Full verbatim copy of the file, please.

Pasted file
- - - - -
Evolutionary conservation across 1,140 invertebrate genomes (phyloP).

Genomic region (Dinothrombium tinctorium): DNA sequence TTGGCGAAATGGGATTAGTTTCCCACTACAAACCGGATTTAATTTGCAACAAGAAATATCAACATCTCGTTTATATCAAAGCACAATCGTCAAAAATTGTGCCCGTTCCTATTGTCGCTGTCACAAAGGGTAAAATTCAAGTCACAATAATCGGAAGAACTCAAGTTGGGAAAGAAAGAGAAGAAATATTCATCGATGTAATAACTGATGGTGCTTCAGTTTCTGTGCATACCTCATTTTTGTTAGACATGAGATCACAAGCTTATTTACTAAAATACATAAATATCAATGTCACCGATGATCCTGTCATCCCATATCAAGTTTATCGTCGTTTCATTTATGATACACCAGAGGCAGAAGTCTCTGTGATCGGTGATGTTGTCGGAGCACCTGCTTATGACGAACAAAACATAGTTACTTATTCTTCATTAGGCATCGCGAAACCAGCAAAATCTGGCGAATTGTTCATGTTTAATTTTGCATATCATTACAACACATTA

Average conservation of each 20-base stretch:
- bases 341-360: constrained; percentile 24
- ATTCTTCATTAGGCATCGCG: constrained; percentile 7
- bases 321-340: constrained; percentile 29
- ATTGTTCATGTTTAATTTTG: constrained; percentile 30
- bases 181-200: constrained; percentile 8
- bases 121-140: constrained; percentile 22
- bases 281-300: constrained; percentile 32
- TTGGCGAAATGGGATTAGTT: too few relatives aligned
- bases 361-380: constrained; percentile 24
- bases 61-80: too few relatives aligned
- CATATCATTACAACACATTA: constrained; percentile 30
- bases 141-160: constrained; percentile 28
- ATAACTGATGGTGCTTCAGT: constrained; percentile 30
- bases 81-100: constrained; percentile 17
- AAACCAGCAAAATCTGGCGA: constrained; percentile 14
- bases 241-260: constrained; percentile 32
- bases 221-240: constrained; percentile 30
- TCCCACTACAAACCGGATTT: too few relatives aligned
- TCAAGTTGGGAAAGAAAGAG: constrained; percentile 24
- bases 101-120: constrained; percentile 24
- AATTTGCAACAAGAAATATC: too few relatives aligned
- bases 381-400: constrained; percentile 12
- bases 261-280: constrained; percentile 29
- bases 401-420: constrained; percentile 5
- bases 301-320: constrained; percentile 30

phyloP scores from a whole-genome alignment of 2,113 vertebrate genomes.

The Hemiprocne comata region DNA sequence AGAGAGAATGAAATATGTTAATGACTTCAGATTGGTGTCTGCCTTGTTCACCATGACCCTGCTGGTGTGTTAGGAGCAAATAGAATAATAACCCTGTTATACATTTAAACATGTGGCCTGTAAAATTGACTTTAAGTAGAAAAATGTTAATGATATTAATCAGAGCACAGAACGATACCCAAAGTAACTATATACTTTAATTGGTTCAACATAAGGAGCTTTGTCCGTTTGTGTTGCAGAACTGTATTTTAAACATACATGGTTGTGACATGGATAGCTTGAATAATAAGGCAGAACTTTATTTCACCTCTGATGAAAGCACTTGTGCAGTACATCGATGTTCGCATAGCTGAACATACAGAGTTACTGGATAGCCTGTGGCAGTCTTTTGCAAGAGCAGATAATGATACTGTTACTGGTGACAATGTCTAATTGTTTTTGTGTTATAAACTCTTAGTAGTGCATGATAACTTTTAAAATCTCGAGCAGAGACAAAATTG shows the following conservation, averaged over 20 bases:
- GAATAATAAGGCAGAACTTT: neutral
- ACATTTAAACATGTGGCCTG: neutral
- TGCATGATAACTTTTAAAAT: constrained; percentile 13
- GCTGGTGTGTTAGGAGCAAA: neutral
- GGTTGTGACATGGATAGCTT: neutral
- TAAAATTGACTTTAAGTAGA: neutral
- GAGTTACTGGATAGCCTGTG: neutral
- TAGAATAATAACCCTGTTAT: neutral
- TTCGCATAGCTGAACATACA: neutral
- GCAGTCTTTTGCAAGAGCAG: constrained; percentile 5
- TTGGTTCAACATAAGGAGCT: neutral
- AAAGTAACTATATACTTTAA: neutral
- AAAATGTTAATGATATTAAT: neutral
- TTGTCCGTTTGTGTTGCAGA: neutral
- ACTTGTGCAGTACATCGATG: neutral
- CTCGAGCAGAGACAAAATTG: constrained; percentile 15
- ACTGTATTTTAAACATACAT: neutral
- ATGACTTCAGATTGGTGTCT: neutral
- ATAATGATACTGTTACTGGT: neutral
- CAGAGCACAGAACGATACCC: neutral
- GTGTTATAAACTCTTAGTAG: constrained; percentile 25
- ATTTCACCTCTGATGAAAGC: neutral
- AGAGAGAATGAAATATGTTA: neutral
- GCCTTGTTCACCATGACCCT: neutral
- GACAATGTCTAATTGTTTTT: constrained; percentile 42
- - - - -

Evolutionary conservation across 1,140 invertebrate genomes (phyloP).

Genomic region (Dinothrombium tinctorium): DNA sequence TTGGCGAAATGGGATTAGTTTCCCACTACAAACCGGATTTAATTTGCAACAAGAAATATCAACATCTCGTTTATATCAAAGCACAATCGTCAAAAATTGTGCCCGTTCCTATTGTCGCTGTCACAAAGGGTAAAATTCAAGTCACAATAATCGGAAGAACTCAAGTTGGGAAAGAAAGAGAAGAAATATTCATCGATGTAATAACTGATGGTGCTTCAGTTTCTGTGCATACCTCATTTTTGTTAGACATGAGATCACAAGCTTATTTACTAAAATACATAAATATCAATGTCACCGATGATCCTGTCATCCCATATCAAGTTTATCGTCGTTTCATTTATGATACACCAGAGGCAGAAGTCTCTGTGATCGGTGATGTTGTCGGAGCACCTGCTTATGACGAACAAAACATAGTTACTTATTCTTCATTAGGCATCGCGAAACCAGCAAAATCTGGCGAATTGTTCATGTTTAATTTTGCATATCATTACAACACATTA

Average conservation of each 20-base stretch:
- bases 341-360: constrained; percentile 24
- ATTCTTCATTAGGCATCGCG: constrained; percentile 7
- bases 321-340: constrained; percentile 29
- ATTGTTCATGTTTAATTTTG: constrained; percentile 30
- bases 181-200: constrained; percentile 8
- bases 121-140: constrained; percentile 22
- bases 281-300: constrained; percentile 32
- TTGGCGAAATGGGATTAGTT: too few relatives aligned
- bases 361-380: constrained; percentile 24
- bases 61-80: too few relatives aligned
- CATATCATTACAACACATTA: constrained; percentile 30
- bases 141-160: constrained; percentile 28
- ATAACTGATGGTGCTTCAGT: constrained; percentile 30
- bases 81-100: constrained; percentile 17
- AAACCAGCAAAATCTGGCGA: constrained; percentile 14
- bases 241-260: constrained; percentile 32
- bases 221-240: constrained; percentile 30
- TCCCACTACAAACCGGATTT: too few relatives aligned
- TCAAGTTGGGAAAGAAAGAG: constrained; percentile 24
- bases 101-120: constrained; percentile 24
- AATTTGCAACAAGAAATATC: too few relatives aligned
- bases 381-400: constrained; percentile 12
- bases 261-280: constrained; percentile 29
- bases 401-420: constrained; percentile 5
- bases 301-320: constrained; percentile 30

phyloP scores from a whole-genome alignment of 2,113 vertebrate genomes.

The Hemiprocne comata region DNA sequence AGAGAGAATGAAATATGTTAATGACTTCAGATTGGTGTCTGCCTTGTTCACCATGACCCTGCTGGTGTGTTAGGAGCAAATAGAATAATAACCCTGTTATACATTTAAACATGTGGCCTGTAAAATTGACTTTAAGTAGAAAAATGTTAATGATATTAATCAGAGCACAGAACGATACCCAAAGTAACTATATACTTTAATTGGTTCAACATAAGGAGCTTTGTCCGTTTGTGTTGCAGAACTGTATTTTAAACATACATGGTTGTGACATGGATAGCTTGAATAATAAGGCAGAACTTTATTTCACCTCTGATGAAAGCACTTGTGCAGTACATCGATGTTCGCATAGCTGAACATACAGAGTTACTGGATAGCCTGTGGCAGTCTTTTGCAAGAGCAGATAATGATACTGTTACTGGTGACAATGTCTAATTGTTTTTGTGTTATAAACTCTTAGTAGTGCATGATAACTTTTAAAATCTCGAGCAGAGACAAAATTG shows the following conservation, averaged over 20 bases:
- GAATAATAAGGCAGAACTTT: neutral
- ACATTTAAACATGTGGCCTG: neutral
- TGCATGATAACTTTTAAAAT: constrained; percentile 13
- GCTGGTGTGTTAGGAGCAAA: neutral
- GGTTGTGACATGGATAGCTT: neutral
- TAAAATTGACTTTAAGTAGA: neutral
- GAGTTACTGGATAGCCTGTG: neutral
- TAGAATAATAACCCTGTTAT: neutral
- TTCGCATAGCTGAACATACA: neutral
- GCAGTCTTTTGCAAGAGCAG: constrained; percentile 5
- TTGGTTCAACATAAGGAGCT: neutral
- AAAGTAACTATATACTTTAA: neutral
- AAAATGTTAATGATATTAAT: neutral
- TTGTCCGTTTGTGTTGCAGA: neutral
- ACTTGTGCAGTACATCGATG: neutral
- CTCGAGCAGAGACAAAATTG: constrained; percentile 15
- ACTGTATTTTAAACATACAT: neutral
- ATGACTTCAGATTGGTGTCT: neutral
- ATAATGATACTGTTACTGGT: neutral
- CAGAGCACAGAACGATACCC: neutral
- GTGTTATAAACTCTTAGTAG: constrained; percentile 25
- ATTTCACCTCTGATGAAAGC: neutral
- AGAGAGAATGAAATATGTTA: neutral
- GCCTTGTTCACCATGACCCT: neutral
- GACAATGTCTAATTGTTTTT: constrained; percentile 42